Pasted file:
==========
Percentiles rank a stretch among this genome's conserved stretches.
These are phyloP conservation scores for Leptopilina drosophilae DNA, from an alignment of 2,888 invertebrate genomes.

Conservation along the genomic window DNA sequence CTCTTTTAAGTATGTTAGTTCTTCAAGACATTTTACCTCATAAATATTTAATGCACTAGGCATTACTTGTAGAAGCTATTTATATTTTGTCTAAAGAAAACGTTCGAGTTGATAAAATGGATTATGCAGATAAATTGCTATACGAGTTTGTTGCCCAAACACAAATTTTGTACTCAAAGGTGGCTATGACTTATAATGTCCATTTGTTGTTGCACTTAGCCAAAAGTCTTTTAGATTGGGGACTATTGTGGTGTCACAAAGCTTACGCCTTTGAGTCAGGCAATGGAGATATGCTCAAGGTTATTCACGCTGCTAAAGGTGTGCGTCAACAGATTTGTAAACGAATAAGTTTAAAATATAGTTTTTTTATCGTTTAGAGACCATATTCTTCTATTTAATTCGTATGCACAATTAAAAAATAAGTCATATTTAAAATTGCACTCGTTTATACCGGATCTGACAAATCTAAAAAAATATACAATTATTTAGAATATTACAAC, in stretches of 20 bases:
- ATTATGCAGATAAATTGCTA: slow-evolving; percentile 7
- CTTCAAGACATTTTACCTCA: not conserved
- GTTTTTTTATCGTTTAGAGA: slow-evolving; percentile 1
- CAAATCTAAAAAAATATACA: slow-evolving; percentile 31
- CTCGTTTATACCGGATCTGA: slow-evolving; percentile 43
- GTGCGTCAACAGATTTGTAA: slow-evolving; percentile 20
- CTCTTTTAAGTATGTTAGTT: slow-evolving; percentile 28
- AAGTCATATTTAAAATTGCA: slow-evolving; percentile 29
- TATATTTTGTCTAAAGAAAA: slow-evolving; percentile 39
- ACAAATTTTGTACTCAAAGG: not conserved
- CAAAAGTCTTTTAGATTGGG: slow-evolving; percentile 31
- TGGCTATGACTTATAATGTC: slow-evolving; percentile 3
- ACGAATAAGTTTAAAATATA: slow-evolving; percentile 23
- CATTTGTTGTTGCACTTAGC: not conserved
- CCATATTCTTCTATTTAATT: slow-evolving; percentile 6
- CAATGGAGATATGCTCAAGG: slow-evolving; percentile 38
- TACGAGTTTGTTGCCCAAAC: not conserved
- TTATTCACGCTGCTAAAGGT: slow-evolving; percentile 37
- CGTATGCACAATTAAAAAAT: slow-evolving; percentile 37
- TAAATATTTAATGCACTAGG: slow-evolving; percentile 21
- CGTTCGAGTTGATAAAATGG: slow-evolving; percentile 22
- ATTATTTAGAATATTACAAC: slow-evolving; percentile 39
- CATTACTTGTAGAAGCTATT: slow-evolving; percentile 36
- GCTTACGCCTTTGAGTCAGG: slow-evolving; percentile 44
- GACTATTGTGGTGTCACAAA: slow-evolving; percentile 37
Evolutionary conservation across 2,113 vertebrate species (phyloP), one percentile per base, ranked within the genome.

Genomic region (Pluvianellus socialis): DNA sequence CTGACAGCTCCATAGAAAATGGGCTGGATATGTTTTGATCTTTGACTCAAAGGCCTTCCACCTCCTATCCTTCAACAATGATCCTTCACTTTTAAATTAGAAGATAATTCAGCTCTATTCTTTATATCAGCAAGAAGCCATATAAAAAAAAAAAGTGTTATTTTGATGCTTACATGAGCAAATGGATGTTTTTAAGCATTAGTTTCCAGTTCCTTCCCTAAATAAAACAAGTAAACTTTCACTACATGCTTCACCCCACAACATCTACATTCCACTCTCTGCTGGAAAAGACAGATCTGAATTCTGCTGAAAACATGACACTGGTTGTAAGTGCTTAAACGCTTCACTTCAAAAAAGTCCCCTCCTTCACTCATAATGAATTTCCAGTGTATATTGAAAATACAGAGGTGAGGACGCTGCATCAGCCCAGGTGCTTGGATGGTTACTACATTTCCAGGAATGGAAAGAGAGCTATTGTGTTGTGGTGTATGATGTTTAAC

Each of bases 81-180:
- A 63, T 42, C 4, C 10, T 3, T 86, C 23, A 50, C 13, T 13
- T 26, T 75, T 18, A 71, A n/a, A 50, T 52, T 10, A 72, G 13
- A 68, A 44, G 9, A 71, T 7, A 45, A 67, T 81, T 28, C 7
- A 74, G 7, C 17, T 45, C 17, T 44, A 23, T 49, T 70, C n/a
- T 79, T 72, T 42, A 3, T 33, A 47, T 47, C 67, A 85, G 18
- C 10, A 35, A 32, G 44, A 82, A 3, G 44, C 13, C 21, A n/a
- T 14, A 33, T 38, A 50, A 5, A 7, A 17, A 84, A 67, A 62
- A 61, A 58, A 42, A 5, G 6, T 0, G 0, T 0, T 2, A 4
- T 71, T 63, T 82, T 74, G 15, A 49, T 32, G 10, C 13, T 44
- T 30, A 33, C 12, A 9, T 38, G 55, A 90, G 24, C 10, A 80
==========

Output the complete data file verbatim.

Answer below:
Percentiles rank a stretch among this genome's conserved stretches.
These are phyloP conservation scores for Leptopilina drosophilae DNA, from an alignment of 2,888 invertebrate genomes.

Conservation along the genomic window DNA sequence CTCTTTTAAGTATGTTAGTTCTTCAAGACATTTTACCTCATAAATATTTAATGCACTAGGCATTACTTGTAGAAGCTATTTATATTTTGTCTAAAGAAAACGTTCGAGTTGATAAAATGGATTATGCAGATAAATTGCTATACGAGTTTGTTGCCCAAACACAAATTTTGTACTCAAAGGTGGCTATGACTTATAATGTCCATTTGTTGTTGCACTTAGCCAAAAGTCTTTTAGATTGGGGACTATTGTGGTGTCACAAAGCTTACGCCTTTGAGTCAGGCAATGGAGATATGCTCAAGGTTATTCACGCTGCTAAAGGTGTGCGTCAACAGATTTGTAAACGAATAAGTTTAAAATATAGTTTTTTTATCGTTTAGAGACCATATTCTTCTATTTAATTCGTATGCACAATTAAAAAATAAGTCATATTTAAAATTGCACTCGTTTATACCGGATCTGACAAATCTAAAAAAATATACAATTATTTAGAATATTACAAC, in stretches of 20 bases:
- ATTATGCAGATAAATTGCTA: slow-evolving; percentile 7
- CTTCAAGACATTTTACCTCA: not conserved
- GTTTTTTTATCGTTTAGAGA: slow-evolving; percentile 1
- CAAATCTAAAAAAATATACA: slow-evolving; percentile 31
- CTCGTTTATACCGGATCTGA: slow-evolving; percentile 43
- GTGCGTCAACAGATTTGTAA: slow-evolving; percentile 20
- CTCTTTTAAGTATGTTAGTT: slow-evolving; percentile 28
- AAGTCATATTTAAAATTGCA: slow-evolving; percentile 29
- TATATTTTGTCTAAAGAAAA: slow-evolving; percentile 39
- ACAAATTTTGTACTCAAAGG: not conserved
- CAAAAGTCTTTTAGATTGGG: slow-evolving; percentile 31
- TGGCTATGACTTATAATGTC: slow-evolving; percentile 3
- ACGAATAAGTTTAAAATATA: slow-evolving; percentile 23
- CATTTGTTGTTGCACTTAGC: not conserved
- CCATATTCTTCTATTTAATT: slow-evolving; percentile 6
- CAATGGAGATATGCTCAAGG: slow-evolving; percentile 38
- TACGAGTTTGTTGCCCAAAC: not conserved
- TTATTCACGCTGCTAAAGGT: slow-evolving; percentile 37
- CGTATGCACAATTAAAAAAT: slow-evolving; percentile 37
- TAAATATTTAATGCACTAGG: slow-evolving; percentile 21
- CGTTCGAGTTGATAAAATGG: slow-evolving; percentile 22
- ATTATTTAGAATATTACAAC: slow-evolving; percentile 39
- CATTACTTGTAGAAGCTATT: slow-evolving; percentile 36
- GCTTACGCCTTTGAGTCAGG: slow-evolving; percentile 44
- GACTATTGTGGTGTCACAAA: slow-evolving; percentile 37
Evolutionary conservation across 2,113 vertebrate species (phyloP), one percentile per base, ranked within the genome.

Genomic region (Pluvianellus socialis): DNA sequence CTGACAGCTCCATAGAAAATGGGCTGGATATGTTTTGATCTTTGACTCAAAGGCCTTCCACCTCCTATCCTTCAACAATGATCCTTCACTTTTAAATTAGAAGATAATTCAGCTCTATTCTTTATATCAGCAAGAAGCCATATAAAAAAAAAAAGTGTTATTTTGATGCTTACATGAGCAAATGGATGTTTTTAAGCATTAGTTTCCAGTTCCTTCCCTAAATAAAACAAGTAAACTTTCACTACATGCTTCACCCCACAACATCTACATTCCACTCTCTGCTGGAAAAGACAGATCTGAATTCTGCTGAAAACATGACACTGGTTGTAAGTGCTTAAACGCTTCACTTCAAAAAAGTCCCCTCCTTCACTCATAATGAATTTCCAGTGTATATTGAAAATACAGAGGTGAGGACGCTGCATCAGCCCAGGTGCTTGGATGGTTACTACATTTCCAGGAATGGAAAGAGAGCTATTGTGTTGTGGTGTATGATGTTTAAC

Each of bases 81-180:
- A 63, T 42, C 4, C 10, T 3, T 86, C 23, A 50, C 13, T 13
- T 26, T 75, T 18, A 71, A n/a, A 50, T 52, T 10, A 72, G 13
- A 68, A 44, G 9, A 71, T 7, A 45, A 67, T 81, T 28, C 7
- A 74, G 7, C 17, T 45, C 17, T 44, A 23, T 49, T 70, C n/a
- T 79, T 72, T 42, A 3, T 33, A 47, T 47, C 67, A 85, G 18
- C 10, A 35, A 32, G 44, A 82, A 3, G 44, C 13, C 21, A n/a
- T 14, A 33, T 38, A 50, A 5, A 7, A 17, A 84, A 67, A 62
- A 61, A 58, A 42, A 5, G 6, T 0, G 0, T 0, T 2, A 4
- T 71, T 63, T 82, T 74, G 15, A 49, T 32, G 10, C 13, T 44
- T 30, A 33, C 12, A 9, T 38, G 55, A 90, G 24, C 10, A 80